Research Subcommittee: Adding Accounting Expertise to OFR Recommendation


In considering its staffing needs, the Office of Financial Research (OFR) needs to include people who have accounting expertise (ideally in financial institutions) that can provide accounting measurement insights to all other OFR research, data and applications. The person(s) hired must be able to work with other staff members and researchers to provide critical insight into the impact of accounting on their work as well as monitor regulatory changes and assess how they may impact financial stability.


Critical analyses of past financial crises frequently include accounting-related issues that are considered by some to have contributed to the crisis. For example, in the most recent crisis the role of fair value accounting and revenue recognition associated with the establishment of securitized products were two of the items debated. Any forensic evaluation of financial stability is dependent on metrics and these metrics are frequently dependent on the underlying measurement issues. Consequently, the OFR must have such expertise to be able to perform its required duties.

Examples of the underlying need can be found in the OFR’s 2013 Annual Report. The Financial Stability Monitoring Framework (section 2) has several components that depend on the underlying accounting measures, as do the monitoring tools described on page 9 and some of the macroprudential tools described in Figure 27. A pervasive metric that is used to assess vulnerability and is also a regulatory tool is leverage. Yet this is a measure that is strictly dependent on notions of assets, liabilities, and equity, accounting constructs which are fraught with measurement-related complexities. These are rarely even discussed in any of the research or policy-related debates. Related to this is the area of capital definition. For many years, if not decades, there have been debates on how closely measures of regulatory capital should follow generally accepted accounting practice (GAAP). This philosophical debate is not the crux of the problem, rather there needs to be a clearer understanding of each resource and obligation being measured and how this evolves over time. This then naturally links to metrics like liquidity that tie in to concepts of realization in an accounting system which, in the case of financial instruments and institutions, can be particularly tricky, given the legal entity and operating structures in different financial markets.

Many of the OFR’s research projects and potential projects are also impacted by accounting issues. For example, Figure 34 of the 2013 Annual Report illustrates liquidity transformation via financial intermediation, with asset liability and net worth measures for intermediary firms. It makes a difference how (and when) different participants in the market measure the amounts and then recognize gains, losses and cash flows with the passage of time and economic activity.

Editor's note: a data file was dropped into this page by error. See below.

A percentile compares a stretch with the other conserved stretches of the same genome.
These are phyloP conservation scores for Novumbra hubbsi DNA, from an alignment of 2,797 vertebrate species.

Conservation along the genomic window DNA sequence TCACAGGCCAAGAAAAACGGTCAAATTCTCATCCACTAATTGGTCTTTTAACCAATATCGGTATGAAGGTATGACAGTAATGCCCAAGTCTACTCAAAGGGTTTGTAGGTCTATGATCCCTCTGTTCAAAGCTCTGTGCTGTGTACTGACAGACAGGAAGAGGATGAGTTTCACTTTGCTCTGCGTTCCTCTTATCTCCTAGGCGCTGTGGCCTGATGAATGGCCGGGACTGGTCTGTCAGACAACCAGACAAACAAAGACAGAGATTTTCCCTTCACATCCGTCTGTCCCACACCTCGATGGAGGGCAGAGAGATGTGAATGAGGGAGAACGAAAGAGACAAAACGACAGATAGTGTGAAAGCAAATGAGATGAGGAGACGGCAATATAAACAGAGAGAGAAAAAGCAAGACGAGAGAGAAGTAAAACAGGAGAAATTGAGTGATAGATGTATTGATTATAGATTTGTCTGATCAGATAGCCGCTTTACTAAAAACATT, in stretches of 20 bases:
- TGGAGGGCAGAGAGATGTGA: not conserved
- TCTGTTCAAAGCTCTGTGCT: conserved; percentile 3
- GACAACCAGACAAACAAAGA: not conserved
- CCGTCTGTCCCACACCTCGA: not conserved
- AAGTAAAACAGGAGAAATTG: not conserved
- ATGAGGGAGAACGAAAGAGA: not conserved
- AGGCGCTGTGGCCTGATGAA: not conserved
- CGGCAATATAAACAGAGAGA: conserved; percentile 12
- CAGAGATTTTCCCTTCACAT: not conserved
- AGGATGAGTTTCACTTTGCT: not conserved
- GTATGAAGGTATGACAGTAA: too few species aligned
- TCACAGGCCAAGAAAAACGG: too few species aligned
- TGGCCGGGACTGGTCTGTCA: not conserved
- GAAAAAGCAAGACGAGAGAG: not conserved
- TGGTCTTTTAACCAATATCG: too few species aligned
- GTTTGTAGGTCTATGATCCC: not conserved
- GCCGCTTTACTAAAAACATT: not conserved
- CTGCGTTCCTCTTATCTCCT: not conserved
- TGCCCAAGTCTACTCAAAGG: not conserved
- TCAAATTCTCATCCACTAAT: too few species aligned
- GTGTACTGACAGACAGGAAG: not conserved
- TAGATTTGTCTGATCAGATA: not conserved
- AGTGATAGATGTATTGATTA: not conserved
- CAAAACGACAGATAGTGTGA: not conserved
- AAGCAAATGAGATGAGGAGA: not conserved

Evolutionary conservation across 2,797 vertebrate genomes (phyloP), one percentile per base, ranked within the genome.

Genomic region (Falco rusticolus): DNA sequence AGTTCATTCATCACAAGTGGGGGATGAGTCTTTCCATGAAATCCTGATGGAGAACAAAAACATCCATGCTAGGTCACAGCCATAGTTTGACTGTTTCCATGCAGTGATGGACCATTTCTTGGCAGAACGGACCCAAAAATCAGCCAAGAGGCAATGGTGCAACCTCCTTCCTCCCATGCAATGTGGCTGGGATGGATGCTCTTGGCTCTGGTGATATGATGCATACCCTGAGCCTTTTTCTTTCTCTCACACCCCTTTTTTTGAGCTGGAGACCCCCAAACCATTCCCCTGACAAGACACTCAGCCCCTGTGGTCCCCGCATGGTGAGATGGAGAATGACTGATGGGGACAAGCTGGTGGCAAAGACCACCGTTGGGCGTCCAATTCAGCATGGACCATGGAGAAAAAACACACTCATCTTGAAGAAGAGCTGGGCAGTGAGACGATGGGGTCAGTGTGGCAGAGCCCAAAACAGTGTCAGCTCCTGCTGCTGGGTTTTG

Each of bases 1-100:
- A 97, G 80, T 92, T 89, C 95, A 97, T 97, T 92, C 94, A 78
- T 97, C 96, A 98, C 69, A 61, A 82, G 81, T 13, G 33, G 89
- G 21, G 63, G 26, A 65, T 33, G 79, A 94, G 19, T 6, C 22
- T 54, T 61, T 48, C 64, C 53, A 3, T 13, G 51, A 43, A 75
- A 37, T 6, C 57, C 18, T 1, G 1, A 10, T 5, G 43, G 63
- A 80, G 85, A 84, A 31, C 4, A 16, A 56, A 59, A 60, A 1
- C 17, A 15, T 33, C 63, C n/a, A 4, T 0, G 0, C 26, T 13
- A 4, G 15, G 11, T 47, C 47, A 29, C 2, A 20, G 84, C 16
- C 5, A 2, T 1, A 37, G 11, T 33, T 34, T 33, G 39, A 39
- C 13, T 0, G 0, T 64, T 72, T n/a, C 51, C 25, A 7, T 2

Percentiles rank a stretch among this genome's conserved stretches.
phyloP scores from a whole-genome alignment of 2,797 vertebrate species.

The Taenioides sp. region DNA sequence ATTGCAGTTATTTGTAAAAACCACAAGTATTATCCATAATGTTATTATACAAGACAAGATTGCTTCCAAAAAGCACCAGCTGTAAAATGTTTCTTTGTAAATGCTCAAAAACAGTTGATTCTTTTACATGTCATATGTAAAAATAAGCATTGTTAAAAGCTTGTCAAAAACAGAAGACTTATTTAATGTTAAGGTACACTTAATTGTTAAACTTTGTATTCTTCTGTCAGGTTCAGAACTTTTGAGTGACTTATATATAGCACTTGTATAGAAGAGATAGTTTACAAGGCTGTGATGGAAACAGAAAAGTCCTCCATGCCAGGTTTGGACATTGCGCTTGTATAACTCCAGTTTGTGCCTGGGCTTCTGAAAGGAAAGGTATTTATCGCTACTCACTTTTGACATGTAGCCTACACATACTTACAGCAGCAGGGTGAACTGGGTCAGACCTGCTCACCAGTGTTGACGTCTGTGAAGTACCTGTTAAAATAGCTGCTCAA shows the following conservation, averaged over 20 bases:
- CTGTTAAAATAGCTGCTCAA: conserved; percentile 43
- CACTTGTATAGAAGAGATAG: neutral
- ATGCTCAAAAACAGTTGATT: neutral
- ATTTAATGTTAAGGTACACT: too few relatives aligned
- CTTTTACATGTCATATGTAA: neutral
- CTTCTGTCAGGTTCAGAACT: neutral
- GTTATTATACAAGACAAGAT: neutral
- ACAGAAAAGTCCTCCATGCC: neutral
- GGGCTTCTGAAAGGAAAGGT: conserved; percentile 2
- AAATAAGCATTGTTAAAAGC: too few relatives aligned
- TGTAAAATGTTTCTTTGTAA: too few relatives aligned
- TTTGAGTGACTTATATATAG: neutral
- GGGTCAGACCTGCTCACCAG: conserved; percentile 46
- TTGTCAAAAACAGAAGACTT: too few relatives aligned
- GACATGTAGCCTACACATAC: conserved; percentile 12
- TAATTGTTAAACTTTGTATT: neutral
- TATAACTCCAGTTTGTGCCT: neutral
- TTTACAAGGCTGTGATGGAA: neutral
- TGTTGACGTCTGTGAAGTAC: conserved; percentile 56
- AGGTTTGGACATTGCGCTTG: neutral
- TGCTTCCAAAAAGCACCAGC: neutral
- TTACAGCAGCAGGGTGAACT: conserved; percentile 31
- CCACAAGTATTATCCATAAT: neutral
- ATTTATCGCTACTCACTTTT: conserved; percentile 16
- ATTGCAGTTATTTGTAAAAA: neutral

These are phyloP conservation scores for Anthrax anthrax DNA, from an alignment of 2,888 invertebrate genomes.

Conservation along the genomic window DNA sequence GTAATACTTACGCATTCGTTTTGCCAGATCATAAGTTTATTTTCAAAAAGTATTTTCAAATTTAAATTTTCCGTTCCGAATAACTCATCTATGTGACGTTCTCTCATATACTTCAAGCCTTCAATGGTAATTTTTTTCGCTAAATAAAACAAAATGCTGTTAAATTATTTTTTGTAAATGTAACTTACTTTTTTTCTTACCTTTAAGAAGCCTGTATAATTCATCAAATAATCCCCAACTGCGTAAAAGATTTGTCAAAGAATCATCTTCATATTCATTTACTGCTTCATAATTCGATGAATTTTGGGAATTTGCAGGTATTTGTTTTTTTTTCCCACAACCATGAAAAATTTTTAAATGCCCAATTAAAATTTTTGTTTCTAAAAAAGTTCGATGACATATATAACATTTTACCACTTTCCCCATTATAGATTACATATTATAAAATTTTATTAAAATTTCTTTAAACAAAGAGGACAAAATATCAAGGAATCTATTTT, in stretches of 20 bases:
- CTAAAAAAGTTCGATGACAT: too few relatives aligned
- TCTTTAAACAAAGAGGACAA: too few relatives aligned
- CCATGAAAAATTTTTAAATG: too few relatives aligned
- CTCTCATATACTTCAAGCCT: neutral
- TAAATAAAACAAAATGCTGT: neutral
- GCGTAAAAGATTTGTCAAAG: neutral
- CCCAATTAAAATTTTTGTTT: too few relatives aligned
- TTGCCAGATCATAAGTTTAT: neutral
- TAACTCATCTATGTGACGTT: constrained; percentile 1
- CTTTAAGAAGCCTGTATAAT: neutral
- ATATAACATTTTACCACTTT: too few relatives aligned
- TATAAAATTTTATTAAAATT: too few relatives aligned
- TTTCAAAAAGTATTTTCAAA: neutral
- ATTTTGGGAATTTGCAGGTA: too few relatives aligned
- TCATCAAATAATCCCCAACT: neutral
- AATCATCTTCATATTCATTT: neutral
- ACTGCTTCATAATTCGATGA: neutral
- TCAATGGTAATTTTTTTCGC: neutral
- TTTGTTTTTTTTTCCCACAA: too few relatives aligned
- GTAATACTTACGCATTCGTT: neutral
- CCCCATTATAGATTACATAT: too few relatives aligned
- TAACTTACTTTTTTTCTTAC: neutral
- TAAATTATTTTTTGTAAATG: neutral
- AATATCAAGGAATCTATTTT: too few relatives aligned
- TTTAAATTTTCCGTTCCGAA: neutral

These need to be considered at the entity and consolidated group levels to truly understand the process. Analogously, the contagion index, described on page 65 of the report will also be impacted by accounting measurements at the entity level.

Stress tests, which are now part of the regulatory oversight regime, are themselves dependent on how various assets and liabilities are measured. Any assessment of stress tests needs to consider the impact of accounting issues which can vary (within bounds) across entities.

Given OFR’s responsibility to help in the evaluation of future threats to financial stability, it is also critical to have someone on staff who can be monitoring the accounting regulatory environment in the US and globally to be able to assess how future requirements might impact the financial system. For example, the Financial Accounting Standards Board (FASB) and International Accounting Standards Board (IASB) have items under active consideration in the areas of revenue recognition, accounting for financial instruments, insurance, and leasing; each area can impact companies and the financial system in significant ways. Other areas like pensions are likely to be put on the agenda soon. It is worth noting that as these changes take place, it is not only their impact on the financial system that must be evaluated but also their effects on the historical time series of measures used to construct many of the research and oversight analyses. It takes an expert in the area who can focus on this to understand the implications.

This rationale is not comprehensive but is illustrative of the critical need and hence our recommendation. It also suggests that the ideal candidate would have financial services accounting expertise with forensic accounting training.